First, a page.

Dio.Rainbow in the Dark-The religion of anti-religion

Dio.Rainbow in the Dark-The religion of anti-religion

This song is an anthem of metal. It is also a signature song of an artist.

Ronnie James Dio is iconic in the world of metal. If you are a fan of rock music- you know this song–if you are a fan of metal-this song is probably branded to your soul and you are baptized by fire with it.

“That is a little strong Mr. Cave Guy”

Whoa…there!… casual music person that was searching for climbing gear and somehow found my website and then clicked on a couple things because you were intrigued by a Radiohead song.

I am not blaming the song. 

 “When there’s lightning – you know it always bring me down

‘Cause it’s free and I see that it’s me

Who’s lost and never found

I cry out for magic – see it dancing in the light

It was cold – lost my hold

To the shadows of the night.”

Blaming Dio for someone indoctrinating themselves in the world of metal and all it stands for is not what this is about.

It is about us and how we turn everything we like into a religion.

From Star Wars to Marijuana to “My little Pony”—-we as humans have this need for spiritual structure and instead of abandoning it altogether; replace it with anything we find lying around.

Going to church is like going to shows-you meet up with other followers-you throw up your hands in exaltation and you get some more metal religion.

You dress the part – you walk with the other lost souls and convince yourself that the rest of the world just does not get it.

Now –we are getting a little “culty”

In this age of making no money from actual musical product-Bands are forced to market as the whole experience—they have to sell the tickets and the merch in order to make any money.

The music game is becoming like pro wrestling-the W.W.E business model is the future of music. We already have the V.I.P experience and special limited edition boxed sets- Look for action figures and candy bars arriving real soon….can’t wait to bite into a chewy Marilyn Manson!

W.W.E as religion? Farfetched? Have you talked to a 35 year old wrestling fan—-please don’t— and there are plenty of them out there.

I could go on but I am getting off base.

This is a great song-I like this song.

We all have times that we feel abandoned and have lost all hope so we all can relate.

I just don’t think we have to live our lives like that every single day and believe that that is the correct way to view ourselves.

Because-it is a bloody miserable way to go.

\m/ from the cave!

You know I love you metal guys and girls out there- so please tell me how wrong I am with this post-would love to hear from you!

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19 thoughts on “Dio.Rainbow in the Dark-The religion of anti-religion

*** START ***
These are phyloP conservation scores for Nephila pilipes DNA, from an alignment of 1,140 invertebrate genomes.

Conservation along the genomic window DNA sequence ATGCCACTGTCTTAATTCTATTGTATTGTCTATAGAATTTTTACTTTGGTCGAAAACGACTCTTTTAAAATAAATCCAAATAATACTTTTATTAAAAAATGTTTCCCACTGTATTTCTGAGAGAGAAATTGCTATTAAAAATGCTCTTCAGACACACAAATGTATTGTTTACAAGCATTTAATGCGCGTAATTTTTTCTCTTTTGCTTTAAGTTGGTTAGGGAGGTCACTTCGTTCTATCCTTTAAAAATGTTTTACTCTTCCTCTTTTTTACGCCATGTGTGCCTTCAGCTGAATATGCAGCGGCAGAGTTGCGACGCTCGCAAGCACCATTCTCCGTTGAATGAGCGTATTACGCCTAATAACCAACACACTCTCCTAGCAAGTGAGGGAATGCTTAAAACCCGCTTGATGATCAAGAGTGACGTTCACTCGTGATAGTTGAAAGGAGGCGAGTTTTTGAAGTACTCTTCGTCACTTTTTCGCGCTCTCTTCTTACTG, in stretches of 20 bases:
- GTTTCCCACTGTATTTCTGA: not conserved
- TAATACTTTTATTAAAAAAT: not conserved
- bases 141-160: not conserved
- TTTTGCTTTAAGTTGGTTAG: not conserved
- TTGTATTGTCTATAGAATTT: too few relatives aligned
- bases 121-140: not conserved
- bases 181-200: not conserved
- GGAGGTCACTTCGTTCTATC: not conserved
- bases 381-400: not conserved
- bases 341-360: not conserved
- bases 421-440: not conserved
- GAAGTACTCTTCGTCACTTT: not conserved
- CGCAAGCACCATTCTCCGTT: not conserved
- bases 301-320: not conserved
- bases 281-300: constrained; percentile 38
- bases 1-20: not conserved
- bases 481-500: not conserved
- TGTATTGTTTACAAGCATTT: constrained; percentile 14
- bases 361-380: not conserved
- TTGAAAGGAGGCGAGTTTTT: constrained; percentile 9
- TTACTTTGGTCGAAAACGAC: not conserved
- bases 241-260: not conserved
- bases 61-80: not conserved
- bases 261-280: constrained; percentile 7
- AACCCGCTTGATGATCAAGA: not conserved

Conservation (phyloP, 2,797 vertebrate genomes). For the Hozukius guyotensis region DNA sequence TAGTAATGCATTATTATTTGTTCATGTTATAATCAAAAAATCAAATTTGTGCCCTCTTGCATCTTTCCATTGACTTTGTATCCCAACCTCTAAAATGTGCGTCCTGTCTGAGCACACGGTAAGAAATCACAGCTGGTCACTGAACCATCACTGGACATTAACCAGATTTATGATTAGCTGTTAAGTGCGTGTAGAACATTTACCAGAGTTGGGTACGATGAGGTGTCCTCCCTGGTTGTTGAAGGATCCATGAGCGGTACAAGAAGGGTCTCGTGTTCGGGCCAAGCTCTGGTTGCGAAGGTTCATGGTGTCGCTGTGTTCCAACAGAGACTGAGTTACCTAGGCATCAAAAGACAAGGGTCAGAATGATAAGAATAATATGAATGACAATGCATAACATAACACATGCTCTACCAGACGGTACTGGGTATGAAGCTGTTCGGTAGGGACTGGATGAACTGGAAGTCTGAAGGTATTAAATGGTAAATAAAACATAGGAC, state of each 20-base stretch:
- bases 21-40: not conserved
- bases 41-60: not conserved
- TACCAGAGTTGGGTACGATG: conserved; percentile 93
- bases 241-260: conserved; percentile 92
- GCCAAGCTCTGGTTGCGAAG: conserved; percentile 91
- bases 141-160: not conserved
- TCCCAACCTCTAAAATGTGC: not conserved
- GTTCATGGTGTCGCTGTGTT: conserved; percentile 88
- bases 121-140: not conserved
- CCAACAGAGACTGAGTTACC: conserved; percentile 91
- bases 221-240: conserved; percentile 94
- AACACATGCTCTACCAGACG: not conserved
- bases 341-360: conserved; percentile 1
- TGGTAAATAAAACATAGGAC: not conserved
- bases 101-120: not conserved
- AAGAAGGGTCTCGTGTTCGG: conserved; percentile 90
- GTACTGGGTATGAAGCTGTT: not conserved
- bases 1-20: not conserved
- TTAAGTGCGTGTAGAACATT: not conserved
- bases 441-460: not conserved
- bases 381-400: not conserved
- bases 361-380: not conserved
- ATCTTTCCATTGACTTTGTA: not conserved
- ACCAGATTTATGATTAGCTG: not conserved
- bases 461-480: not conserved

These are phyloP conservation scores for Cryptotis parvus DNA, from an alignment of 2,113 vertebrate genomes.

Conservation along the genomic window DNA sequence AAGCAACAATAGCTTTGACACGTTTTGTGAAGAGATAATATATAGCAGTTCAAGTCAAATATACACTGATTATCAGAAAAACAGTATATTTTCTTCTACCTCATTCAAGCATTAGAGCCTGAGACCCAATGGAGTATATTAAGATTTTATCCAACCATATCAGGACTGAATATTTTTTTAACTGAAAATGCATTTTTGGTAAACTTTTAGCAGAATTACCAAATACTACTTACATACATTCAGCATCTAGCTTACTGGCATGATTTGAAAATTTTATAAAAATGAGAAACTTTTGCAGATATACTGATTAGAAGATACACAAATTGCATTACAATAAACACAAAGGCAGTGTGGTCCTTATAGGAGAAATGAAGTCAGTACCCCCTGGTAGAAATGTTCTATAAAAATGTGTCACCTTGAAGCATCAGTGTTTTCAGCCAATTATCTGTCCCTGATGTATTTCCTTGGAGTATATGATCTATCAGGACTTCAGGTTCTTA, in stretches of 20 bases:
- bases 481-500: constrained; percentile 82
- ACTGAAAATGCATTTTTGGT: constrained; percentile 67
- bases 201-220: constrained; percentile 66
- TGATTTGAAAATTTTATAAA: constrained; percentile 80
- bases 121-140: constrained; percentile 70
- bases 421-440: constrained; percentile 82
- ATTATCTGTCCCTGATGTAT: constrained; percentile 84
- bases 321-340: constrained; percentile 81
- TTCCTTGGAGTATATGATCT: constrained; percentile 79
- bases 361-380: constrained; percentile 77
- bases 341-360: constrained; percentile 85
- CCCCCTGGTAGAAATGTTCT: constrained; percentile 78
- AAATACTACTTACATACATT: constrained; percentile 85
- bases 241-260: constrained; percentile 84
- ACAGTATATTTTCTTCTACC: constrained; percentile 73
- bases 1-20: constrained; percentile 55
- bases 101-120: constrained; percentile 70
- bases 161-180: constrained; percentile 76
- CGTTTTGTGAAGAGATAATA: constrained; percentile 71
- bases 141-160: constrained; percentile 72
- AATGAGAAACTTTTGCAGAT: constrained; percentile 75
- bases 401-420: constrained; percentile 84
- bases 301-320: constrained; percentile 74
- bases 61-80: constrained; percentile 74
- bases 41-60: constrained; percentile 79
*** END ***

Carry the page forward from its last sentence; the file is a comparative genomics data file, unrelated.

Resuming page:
1. This is a great song! I have been a Dio fan since 1983, have most of the albums and seem him live five times. I used to be a big wrestling fan before it was popular to be such. I was always having my intelligence questioned for liking that “phony sh*t.” But you are right, things today are being seen almost like a religion.

  2. I had a band back in the “old days” and one of the most well received songs when we would play was the “Man on the Silver Mt” – it is still one of my all time faves. But this is really great!

    1. I forgot that one but could hear it playing in my head when I read “man a a silver mountain” …the way some of these tunes lay dormant in the brain for decades and then come to life again is crazy stuff. 🙂

  3. I’m agreeing with a lot of what I’m reading in the original post & comments section (though that Manson candy sounds unpleasant at best!)
    I think there’s something quite special about a group of people singing along at a concert (an experience that cannot be replicated on twitter/etc.).
    I’m also quite hesitant to meet any of my musical heroes for the same reason I’m sometimes hesitant to go to those live shows: if I get the vibe from the band that it’s ‘just another stop on the tour,’ it’s a disappointing experience. I’d imagine, for the rock star, meeting me would be meeting ‘just another fan’ so I don’t need to have that sort of anticlimactic event possibly ruining my love of their music.

    1. Thanks Stephen,

      This is what makes a fulfilling post, getting different viewpoints circling around a subject. The whole religious experience of rock music tends to happen more in metal than other genres (as per this cave guy). It has to do with less casual fans and more true believers at the shows…it used to happen across the board but those days are gone. As far as meeting a hero- once that happens-the spell is broken-not saying that is a bad thing.